I am an introvert.
Which, I guess, qualifies as an introvert’s confession -- a metaphorical “coming out of the closet.” But if you were an introvert, you would know that’s the last thing you really want to do. The closet is such a non-threatening place to be.
A few columns ago I wrote about personality tests and said that, according to the Myers Briggs Personality Test, I’m usually tagged as an “INFJ” – which, according to the labels applied, means I’m an Introverted, iNtuitive, Feeling and Judging person. Apparently that’s one of the rarest of the 16 personality types. Only 1% to 3% of the population are “INFJ”s. Depending on when I’ve taken the test, the last two letters have wavered a bit, but never that first “I.” I am, was and always will be an introvert.
I write this from TEDActive – which may just be the definition of introvert’s hell. It’s a gathering of some 600 well-meaning, gregarious TEDsters in the desert east of LAS (Palm Springs) who are prodded at every juncture to “interact” and “connect.” A good question would be, “Why the hell would you subject yourself to that?” A better question might be, “Tell me why this is this your third TEDActive.”
This year, much to my delight, one of the speakers of the first day of TED was a fellow introvert, Susan Cain, who spoke (much to her discomfort) on the TED stage about the importance of introversion. Internally I cheered, because that’s what we introverts do. Externally I stayed calm and expressionless, because that, too, is what we introverts do.
Let me tell you how an introvert negotiates the social minefield that is TEDActive. Tonight (being the night I’m writing this column) is “Free Night,” which means you’re supposed to somehow connect with a group of five to eight total strangers and invite yourself out to dinner with them at a local restaurant.
I, to the contrary, bailed out of the last session early (which was not that big a sacrifice, frankly) and snuck away to a local diner to grab a quick bite, by myself. By the time the rest of the TEDActive crowd was heading out to dinner with their new friends, to be followed, I assume, by poolside partying and midnight karaoke, I was already back, safely ensconced in my hotel room, writing this column.
If you were judging me through an extrovert’s eye, you would probably be using words like “antisocial” (you do know what “introvert” means, don’t you?) and “pathetic.” What you don’t know is the profound pleasure an introvert can get from observing life and thinking about how it all fits into the bigger picture. As I sat in that diner, I watched a four-generation family reunion unfold before my eyes. I watched a mom take her 3-year-old daughter for a walk around the restaurant so she could be the center of attention as her new shoes sparkled and lit up with each step. And I asked myself why most of us adults don’t feel the need to wear shoes that light up when we walk through a restaurant. What happens along the way that steals that wonder from us? If I were there with a group of others that I felt compelled to socialize with, I would have never seen that sight. That’s an introvert’s modus operandi: we observe, we think and we wonder. There are worse ways to spend your life.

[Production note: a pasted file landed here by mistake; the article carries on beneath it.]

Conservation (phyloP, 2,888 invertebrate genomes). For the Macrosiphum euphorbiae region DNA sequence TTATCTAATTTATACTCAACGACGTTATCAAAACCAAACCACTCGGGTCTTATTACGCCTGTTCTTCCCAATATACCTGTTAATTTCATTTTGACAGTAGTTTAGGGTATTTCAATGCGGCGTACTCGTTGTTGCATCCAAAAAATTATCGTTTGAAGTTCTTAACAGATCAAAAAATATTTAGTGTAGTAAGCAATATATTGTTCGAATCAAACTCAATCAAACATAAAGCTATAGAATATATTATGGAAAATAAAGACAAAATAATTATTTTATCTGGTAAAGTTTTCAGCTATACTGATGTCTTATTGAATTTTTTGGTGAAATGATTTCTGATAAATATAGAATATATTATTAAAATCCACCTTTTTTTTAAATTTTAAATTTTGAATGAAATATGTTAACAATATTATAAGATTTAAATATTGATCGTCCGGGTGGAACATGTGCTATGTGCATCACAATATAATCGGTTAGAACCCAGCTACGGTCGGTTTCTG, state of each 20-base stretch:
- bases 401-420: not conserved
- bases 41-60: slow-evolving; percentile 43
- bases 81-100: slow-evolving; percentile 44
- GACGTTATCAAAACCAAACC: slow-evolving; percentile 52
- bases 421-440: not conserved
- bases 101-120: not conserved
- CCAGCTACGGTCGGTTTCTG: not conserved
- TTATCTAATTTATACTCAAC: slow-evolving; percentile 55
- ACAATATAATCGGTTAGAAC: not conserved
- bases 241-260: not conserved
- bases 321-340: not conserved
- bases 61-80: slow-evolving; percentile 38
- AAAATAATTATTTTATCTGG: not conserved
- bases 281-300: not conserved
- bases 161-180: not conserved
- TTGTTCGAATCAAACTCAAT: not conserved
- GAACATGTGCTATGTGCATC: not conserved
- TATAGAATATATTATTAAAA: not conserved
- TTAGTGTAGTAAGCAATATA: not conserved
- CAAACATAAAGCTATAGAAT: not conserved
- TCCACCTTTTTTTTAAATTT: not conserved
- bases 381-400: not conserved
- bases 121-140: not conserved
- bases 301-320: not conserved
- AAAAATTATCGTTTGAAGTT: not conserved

Now, to be clear, I don’t skulk my way through the entire TED program avoiding eye contact and sneaking back into my hotel room. I had a very enjoyable conversation at lunch about space travel, the global rebalancing of wealth, the ethical dilemma of artificial intelligence and how our sense of entitlement may kill North America. That’s why I have come back to TEDActive for three straight years. But by 6 p.m., the tank was full. I needed some solitary time to digest.
My career has forced me to take on some extroverted characteristics. I’ve had to learn to speak in public. And owning your own business dictates that you become a salesperson. But I can’t live on a steady diet of that. At the many search conferences I attend, I usually stay at a different hotel than the “official venue.” It just makes life easier. And my longtime industry friends can tell you that I’m much more comfortable with a quiet dinner and engaging conversation than the more gregarious gatherings around the hotel bar. That’s just how I roll.
As an introvert, you get used to living in a world that’s largely defined and judged by extroverts. As Susan Cain pointed out today in her talk, somewhere in the 20th century, the value of character somehow slipped and gave way to the cult of personality. We introverts are constantly made to feel that we should be more “outgoing.” Perhaps, though, the rest of the world should become more “thoughtful.” Would that be such a bad thing?
All of this has little to do with search engines or digital marketing. But I do think that our newfound digital connections may actually turn the tables on the imbalance between the introverts and extroverts of the world. It seems to be less of a social stigma to spend time by yourself. And thanks to online connections, we can now connect on an “as required” basis. Perhaps, as a society, we’re beginning to put more importance on the value of individual contribution.
Maybe, just maybe, the introvert’s time has come.